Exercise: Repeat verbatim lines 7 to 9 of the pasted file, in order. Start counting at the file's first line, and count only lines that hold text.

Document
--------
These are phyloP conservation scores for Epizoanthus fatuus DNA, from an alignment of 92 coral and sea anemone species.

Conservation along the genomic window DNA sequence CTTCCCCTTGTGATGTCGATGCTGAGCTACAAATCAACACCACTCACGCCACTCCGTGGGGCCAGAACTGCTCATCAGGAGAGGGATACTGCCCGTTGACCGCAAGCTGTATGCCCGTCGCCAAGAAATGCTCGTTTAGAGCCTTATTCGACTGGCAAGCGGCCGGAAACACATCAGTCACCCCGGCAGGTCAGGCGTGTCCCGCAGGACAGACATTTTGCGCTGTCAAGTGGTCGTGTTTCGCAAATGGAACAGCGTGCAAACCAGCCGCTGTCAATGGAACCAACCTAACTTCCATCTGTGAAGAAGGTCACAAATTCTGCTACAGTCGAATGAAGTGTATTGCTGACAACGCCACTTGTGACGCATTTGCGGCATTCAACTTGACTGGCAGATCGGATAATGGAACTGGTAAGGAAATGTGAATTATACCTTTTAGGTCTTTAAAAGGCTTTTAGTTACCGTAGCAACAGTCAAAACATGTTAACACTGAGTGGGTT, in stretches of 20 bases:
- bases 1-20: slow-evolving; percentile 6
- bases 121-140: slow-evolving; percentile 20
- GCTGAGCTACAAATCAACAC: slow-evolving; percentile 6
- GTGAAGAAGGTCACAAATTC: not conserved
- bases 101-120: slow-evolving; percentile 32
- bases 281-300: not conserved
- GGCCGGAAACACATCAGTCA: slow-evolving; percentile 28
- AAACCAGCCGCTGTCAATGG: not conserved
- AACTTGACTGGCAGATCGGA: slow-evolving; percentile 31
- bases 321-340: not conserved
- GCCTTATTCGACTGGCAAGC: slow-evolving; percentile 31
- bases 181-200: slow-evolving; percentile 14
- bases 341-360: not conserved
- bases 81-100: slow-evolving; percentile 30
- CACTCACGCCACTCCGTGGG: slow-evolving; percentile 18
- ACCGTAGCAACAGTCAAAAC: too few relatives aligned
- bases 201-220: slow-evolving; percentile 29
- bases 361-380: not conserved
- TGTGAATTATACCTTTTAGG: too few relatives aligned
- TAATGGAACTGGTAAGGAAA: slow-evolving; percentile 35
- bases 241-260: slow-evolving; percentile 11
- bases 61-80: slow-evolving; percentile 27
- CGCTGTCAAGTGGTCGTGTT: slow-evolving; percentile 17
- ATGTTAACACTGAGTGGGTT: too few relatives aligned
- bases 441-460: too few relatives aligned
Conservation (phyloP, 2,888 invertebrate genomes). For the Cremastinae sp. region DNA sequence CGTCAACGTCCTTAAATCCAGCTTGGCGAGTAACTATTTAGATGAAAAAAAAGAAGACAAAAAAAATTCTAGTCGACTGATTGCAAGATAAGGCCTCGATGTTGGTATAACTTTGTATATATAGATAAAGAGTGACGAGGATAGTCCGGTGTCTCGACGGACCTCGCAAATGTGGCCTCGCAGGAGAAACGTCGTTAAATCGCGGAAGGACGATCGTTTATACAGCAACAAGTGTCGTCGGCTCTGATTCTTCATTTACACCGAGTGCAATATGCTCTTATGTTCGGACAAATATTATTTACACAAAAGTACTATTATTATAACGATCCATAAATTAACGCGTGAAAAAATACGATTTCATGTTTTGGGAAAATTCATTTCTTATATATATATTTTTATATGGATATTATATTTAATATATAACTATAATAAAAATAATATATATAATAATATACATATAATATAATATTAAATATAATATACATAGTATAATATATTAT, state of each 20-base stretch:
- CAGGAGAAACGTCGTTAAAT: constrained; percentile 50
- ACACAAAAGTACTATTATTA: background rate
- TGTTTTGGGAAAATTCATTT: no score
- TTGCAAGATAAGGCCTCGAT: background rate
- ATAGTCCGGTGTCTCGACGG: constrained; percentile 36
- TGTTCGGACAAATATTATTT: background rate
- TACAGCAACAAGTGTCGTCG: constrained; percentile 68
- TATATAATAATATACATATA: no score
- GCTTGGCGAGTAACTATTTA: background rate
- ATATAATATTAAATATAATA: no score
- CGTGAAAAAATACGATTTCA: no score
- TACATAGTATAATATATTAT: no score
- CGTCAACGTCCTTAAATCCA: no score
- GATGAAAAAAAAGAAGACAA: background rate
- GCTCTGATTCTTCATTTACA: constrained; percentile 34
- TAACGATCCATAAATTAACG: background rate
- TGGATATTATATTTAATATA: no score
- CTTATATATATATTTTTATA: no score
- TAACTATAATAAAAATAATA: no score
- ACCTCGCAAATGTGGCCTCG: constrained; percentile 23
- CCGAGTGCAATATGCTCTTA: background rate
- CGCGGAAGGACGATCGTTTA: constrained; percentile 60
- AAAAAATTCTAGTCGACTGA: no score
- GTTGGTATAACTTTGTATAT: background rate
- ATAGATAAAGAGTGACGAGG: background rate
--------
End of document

- bases 101-120: slow-evolving; percentile 32
- bases 281-300: not conserved
- GGCCGGAAACACATCAGTCA: slow-evolving; percentile 28